Unearthing the Infrastructure: Humans and Sensors in Field-Based Scientific Research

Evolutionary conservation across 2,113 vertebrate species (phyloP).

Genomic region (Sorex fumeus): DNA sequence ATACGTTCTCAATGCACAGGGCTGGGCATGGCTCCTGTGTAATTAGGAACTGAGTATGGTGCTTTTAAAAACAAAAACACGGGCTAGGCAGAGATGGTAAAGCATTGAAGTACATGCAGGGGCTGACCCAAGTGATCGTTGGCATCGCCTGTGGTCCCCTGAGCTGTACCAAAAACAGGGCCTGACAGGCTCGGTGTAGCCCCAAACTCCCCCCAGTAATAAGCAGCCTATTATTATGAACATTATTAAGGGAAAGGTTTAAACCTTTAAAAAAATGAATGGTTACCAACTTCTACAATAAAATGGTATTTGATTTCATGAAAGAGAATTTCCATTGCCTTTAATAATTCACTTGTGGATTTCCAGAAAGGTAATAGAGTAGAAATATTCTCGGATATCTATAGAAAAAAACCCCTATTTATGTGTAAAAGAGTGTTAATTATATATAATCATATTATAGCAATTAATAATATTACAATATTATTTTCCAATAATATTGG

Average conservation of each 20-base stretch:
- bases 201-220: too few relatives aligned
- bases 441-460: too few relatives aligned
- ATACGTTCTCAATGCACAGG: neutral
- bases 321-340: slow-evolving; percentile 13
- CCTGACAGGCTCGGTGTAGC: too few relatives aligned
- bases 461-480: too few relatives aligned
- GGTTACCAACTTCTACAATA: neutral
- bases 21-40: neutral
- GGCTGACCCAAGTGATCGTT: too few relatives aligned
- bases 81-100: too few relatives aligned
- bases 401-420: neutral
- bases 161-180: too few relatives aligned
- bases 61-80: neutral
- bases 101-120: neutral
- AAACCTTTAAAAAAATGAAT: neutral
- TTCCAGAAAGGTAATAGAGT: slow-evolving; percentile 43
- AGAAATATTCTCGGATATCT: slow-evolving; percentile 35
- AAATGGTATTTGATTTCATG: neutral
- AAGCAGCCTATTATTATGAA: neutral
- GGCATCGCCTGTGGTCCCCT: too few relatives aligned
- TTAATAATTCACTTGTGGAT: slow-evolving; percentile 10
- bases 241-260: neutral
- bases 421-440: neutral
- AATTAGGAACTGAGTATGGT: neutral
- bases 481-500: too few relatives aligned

Distributed sensing systems for studying scientific phenomena are critical applications of information technologies. By embedding computational intelligence in the environment of study, sensing systems allow researchers to study phenomena at spatial and temporal scales that were previously impossible to achieve. We present an ethnographic study of field research practices among researchers in the Center for Embedded Networked Sensing (CENS), a National Science Foundation Science & Technology Center devoted to developing wireless sensing systems for scientific and social applications. Using the concepts of boundary objects and trading zones, we trace the processes of collaborative research around sensor technology development and adoption within CENS. Over the 10-year lifespan of CENS, sensor technologies, sensor data, field research methods, and statistical expertise each emerged as boundary objects that were understood differently by the science and technology partners. We illustrate how sensing technologies were incompatible with field-based environmental research until researchers “unearthed” their infrastructures, explicitly reintroducing human skill and expertise into the data collection process and developing new collaborative languages that emphasized building dynamic sensing systems that addressed human needs. In collaborating around a dynamic sensing model, the sensing systems became embedded not in the environment of study, but in the practices of the scientists.